2010 - 2020 WRAS's has completed its 10th Year at its Casualty Centre at Whitesmith.

2005-2020 WRAS's has completed its 15th year as a registered Charity.

1996 - 2021 WRAS has now been a voluntary group for 25 years.

1985 - 2020 Founder Trevor Weeks has completed his 35th year helping wildlife

Founder Trevor Weeks, who was raised in Hailsham, and born in Eastbourne in 1972, started undertaking wildlife rescue and conservation work back in 1985 when he was just 13 in and around the Hailsham and Eastbourne area. The first ten years Trevor spent most of his time helping a variety of organisations like the Conservation Volunteers, local Badger Group, Amphibian and Reptile Group, and various individuals who ran small bird and wildlife hospitals from their homes.  Trevor also took on the role of Tree Warden and Common Pond Warden at Hailsham for a number of years in additional to helping to establish the group Environment Hailsham. Trevor started volunteering with Meta Mann who ran a bird hospital from her home in Seaford, collecting oiled covered seabirds like Guillemots and Razorbills and delivering them to her as well as helping to wash and clean them. Once Trevor could drive and had his own car he started doing more rescue work and helped the Fox Project and Swan Sanctuary.

In 1993 Trevor lost his mum to cancer which had a big impact on his life which he struggled to deal with, but his voluntary work really helped pull him through. “It was my mum which got me interested in animals and nature, we always had one animal or another at home, which she always said were the responsibility of my brother and I to look after and of course she would always be the one who ended up looking after them.  They included chicken, terrapins, rabbits, guinea pigs, fish, cats and dogs.” Said Trevor.

In 1996 Trevor attended the Sea Empress Oil Spill in Millford Haven in Wales working with Redbrook Wildlife Rescue, British Divers Marine Life Rescue and Greenpeace.  East Sussex Wildlife Rescue was formed later that year after Trevor ran up a vets bill of over £1000 and was struggling to pay off the fees.  Vet Robin Hooper from Downwood Vets in Horam, gave Trevor a challenge to set up his work as a voluntary group and get a committee and fundraising going, and in return Robin offered to cut Trevor’s bill in half. Trevor rose to the challenge and within 6 months East Sussex Wildlife Rescue was born.

“I owe Meta and Robin a lot as I don’t think I would be where I am today if it had not been for their influence and support for me and for seeing my potential. I learnt so much from them.” Said Trevor.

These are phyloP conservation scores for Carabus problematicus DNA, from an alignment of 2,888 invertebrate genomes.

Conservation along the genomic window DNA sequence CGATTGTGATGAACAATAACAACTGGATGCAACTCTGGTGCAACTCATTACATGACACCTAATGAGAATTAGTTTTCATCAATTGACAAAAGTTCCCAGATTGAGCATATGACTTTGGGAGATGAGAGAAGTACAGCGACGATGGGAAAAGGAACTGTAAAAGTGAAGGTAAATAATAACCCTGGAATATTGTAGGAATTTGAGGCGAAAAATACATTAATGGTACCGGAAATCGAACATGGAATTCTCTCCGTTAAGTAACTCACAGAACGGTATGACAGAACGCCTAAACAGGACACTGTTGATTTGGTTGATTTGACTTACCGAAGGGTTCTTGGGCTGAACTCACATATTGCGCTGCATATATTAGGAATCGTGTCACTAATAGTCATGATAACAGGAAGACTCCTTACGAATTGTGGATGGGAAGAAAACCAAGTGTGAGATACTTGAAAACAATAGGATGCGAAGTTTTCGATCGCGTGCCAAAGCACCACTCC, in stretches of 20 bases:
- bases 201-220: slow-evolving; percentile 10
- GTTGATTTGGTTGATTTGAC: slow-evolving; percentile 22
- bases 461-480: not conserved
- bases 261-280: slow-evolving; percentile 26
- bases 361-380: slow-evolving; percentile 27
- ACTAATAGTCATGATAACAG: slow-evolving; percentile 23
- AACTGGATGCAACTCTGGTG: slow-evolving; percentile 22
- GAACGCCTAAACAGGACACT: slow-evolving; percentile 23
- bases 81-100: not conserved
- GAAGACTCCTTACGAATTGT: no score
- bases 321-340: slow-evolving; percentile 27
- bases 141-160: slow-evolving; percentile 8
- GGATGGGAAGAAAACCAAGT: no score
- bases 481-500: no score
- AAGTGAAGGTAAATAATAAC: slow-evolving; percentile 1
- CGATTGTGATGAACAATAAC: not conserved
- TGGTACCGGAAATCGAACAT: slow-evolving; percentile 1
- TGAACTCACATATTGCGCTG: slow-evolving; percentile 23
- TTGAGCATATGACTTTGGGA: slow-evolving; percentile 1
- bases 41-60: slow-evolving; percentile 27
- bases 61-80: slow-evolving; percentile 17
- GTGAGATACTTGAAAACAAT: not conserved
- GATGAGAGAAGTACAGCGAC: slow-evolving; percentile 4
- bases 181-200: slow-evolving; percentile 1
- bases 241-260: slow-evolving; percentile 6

Trevor trained in computer programming and worked for various companies but undertaking his wildlife rescue work as his hours were flexible. The only time Trevor has not been able to undertake his rescue work was for about six months at the end of 1999, when he took on a programming job working in London. Eventually Trevor gave up this lucrative job earning over £32,000 a year in 2000 to come back to Sussex. Working just part time, Trevor then put a lot of his time into undertaking wildlife rescue work and trying to develop the organisation into a charity.

Over the years Trevor has also worked for International Animal Rescue in Uckfield and then moved over to their sister charity Bristish Divers Marine Life Rescue where he became their National Co-ordinator helping to support volunteers around the country undertake whale, dolphin and seal rescues.

At one point Trevor had to pull back from his rescue work for a couple of years after being warned by his doctor he was close to having a heart attack if he didn’t start taking it easy.  Trevor has even ploughed all of his £10,000 savings into the charity to save it when it came close to closing back 2007.

In 2005 WRAS was formed as a registered charitable company. More recently Trevor moved to work part time for WRAS on minimum wage and has set up their Casualty Care Centre at Whitesmith on the A22 between Hailsham, Uckfield and Lewes.  The centre is capable of holding up to 200 casualties at a time.  In addition to this, the charity has 6 veterinary ambulances and over 150 volunteers who work hard to keep the charity going.

In 2021 WRAS took on its first employed veterinary surgeon due to the workload in addition to having four vets voluntarily helping to provide support.

The charity has grown to become an award winning charity and in 2010 the charity received an IFAW Animal Action Award at the House of Lords, in 2012 Trevor was named in the Queen’s Birthday Honours List receiving the MBE, later that year he received the BBC Sussex & Surrey Community Heroes Award for Animal Welfare, and in 2013 the charity won the Local Animal Charity of the Year in the ITV1 British Animal Honours.   Trevor’s work has also been recognised by both the Eastbourne Herald and Gazette in 2005 when he won a Volunteer Award and in 2010 received an award from local radio station Sovereign FM. In December 2021 WRAS staff and volunteers were awarded with a Wealden Heroes Award by local MP Nus Ghani for all their hard work throughout the Covid pandemic which saw WRAS deal with over 5100 casualties in 2020.

So from small beginning WRAS has grown to what it is today thanks not just to Trevor but all the volunteers and supporters who have kept WRAS alive and pushing forward.

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